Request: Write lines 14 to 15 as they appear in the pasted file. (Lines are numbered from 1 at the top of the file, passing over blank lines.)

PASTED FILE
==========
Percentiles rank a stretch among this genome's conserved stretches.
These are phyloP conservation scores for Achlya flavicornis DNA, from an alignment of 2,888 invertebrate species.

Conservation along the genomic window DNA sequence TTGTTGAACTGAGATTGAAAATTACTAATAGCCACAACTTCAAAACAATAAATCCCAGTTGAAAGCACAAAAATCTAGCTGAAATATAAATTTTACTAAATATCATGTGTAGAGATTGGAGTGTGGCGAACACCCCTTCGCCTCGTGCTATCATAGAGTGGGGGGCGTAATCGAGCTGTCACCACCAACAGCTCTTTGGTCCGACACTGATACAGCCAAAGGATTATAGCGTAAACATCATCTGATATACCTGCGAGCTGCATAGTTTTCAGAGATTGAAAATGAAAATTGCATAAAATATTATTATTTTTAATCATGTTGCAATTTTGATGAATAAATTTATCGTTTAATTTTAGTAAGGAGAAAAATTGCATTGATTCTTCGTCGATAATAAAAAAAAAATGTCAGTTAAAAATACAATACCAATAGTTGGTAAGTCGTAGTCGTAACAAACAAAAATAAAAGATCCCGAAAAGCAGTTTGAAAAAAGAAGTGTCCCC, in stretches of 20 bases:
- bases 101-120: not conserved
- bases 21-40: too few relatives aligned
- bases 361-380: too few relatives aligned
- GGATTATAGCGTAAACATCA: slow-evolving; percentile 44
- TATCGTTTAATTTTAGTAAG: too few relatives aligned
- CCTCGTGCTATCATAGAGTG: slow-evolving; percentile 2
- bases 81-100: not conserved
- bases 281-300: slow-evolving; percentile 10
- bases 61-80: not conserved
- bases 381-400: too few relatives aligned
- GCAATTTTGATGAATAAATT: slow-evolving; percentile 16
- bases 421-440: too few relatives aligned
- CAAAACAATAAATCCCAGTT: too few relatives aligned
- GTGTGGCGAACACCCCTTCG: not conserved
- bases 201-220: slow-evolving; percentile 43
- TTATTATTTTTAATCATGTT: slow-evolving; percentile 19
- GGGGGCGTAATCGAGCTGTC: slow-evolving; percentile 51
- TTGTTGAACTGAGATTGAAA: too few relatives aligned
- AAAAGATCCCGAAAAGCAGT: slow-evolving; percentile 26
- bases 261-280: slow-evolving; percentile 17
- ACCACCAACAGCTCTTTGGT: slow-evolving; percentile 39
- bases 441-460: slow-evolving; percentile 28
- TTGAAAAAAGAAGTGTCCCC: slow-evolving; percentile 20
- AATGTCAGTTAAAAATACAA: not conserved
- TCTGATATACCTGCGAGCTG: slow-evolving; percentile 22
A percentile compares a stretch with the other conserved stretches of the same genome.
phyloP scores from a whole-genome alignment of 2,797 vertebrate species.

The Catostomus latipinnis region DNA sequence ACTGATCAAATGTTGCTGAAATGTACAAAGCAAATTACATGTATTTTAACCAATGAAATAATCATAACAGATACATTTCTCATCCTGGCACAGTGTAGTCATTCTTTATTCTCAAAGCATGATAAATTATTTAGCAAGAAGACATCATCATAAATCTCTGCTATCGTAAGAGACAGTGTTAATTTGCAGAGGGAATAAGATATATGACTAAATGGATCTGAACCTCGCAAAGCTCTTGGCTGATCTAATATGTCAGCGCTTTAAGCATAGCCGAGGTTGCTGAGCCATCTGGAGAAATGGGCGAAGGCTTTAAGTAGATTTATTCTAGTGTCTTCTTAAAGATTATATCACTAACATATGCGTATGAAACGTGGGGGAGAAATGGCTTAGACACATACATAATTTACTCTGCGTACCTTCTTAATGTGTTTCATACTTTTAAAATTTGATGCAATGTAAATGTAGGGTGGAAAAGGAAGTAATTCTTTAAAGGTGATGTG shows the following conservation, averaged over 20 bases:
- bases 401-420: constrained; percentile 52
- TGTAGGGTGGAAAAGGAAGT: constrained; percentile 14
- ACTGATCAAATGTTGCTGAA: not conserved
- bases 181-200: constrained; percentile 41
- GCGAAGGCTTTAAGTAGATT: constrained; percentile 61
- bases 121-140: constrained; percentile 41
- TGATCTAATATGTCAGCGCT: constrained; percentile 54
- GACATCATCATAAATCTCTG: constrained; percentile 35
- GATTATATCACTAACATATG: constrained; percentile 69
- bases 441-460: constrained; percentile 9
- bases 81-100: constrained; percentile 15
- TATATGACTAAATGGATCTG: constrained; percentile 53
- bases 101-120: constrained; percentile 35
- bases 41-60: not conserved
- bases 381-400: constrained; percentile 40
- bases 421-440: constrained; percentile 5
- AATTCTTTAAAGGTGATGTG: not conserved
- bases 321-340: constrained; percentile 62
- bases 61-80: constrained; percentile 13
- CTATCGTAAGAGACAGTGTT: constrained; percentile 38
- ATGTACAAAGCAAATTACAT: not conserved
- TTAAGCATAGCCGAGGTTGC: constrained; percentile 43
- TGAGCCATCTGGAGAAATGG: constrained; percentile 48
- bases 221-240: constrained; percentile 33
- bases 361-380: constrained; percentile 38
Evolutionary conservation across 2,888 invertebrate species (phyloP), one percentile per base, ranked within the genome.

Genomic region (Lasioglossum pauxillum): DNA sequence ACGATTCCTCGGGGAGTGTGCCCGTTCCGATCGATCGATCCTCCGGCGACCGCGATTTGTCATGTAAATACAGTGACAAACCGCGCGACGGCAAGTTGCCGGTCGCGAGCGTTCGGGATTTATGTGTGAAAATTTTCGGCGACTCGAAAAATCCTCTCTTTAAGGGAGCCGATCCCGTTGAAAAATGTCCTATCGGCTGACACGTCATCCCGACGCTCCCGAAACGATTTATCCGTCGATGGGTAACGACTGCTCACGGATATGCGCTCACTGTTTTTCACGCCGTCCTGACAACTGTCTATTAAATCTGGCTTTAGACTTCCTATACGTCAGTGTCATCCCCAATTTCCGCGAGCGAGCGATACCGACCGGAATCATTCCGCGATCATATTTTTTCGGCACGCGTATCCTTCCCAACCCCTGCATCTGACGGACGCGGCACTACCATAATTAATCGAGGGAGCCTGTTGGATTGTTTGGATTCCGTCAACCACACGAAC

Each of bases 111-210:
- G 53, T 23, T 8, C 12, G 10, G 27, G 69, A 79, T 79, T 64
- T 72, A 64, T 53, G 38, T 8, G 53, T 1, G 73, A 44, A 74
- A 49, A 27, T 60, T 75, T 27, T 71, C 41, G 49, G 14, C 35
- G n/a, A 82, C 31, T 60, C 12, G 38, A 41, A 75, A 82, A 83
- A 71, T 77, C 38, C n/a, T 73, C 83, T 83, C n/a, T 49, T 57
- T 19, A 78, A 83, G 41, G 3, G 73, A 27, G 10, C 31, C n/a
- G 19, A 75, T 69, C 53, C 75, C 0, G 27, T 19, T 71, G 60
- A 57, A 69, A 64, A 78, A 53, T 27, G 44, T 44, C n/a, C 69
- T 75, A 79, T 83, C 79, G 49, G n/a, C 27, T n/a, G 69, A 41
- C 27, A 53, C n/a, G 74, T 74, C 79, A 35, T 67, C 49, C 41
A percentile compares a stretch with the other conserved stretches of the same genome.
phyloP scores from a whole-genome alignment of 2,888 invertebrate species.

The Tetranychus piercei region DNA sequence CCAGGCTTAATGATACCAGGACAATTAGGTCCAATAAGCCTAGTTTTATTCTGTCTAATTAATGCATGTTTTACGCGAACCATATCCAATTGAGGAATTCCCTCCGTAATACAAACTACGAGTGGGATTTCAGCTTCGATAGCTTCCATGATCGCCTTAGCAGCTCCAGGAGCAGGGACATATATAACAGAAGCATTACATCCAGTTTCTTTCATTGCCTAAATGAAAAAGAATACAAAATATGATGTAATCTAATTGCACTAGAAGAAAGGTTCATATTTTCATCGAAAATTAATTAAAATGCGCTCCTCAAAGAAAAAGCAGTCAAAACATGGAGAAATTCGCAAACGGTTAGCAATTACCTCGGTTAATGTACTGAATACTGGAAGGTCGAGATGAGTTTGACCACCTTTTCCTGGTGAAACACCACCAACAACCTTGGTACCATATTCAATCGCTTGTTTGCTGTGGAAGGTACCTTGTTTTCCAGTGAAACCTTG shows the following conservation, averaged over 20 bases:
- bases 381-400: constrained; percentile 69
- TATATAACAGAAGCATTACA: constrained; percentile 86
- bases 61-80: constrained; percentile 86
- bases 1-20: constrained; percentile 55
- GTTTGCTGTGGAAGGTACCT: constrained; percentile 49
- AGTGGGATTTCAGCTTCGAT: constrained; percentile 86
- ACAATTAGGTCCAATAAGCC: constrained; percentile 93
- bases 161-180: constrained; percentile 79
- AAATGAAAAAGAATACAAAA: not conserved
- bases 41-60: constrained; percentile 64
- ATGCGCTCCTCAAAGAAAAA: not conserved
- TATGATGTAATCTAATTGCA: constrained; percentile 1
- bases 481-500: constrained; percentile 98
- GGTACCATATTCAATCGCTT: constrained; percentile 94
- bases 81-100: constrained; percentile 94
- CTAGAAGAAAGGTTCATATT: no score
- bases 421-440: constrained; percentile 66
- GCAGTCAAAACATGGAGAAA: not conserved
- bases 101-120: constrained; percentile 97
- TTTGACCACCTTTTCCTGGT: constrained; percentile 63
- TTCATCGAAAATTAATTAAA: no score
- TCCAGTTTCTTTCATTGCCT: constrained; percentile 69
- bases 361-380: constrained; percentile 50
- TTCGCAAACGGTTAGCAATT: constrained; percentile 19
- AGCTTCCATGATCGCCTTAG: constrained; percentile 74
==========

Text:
- GCAATTTTGATGAATAAATT: slow-evolving; percentile 16
- bases 421-440: too few relatives aligned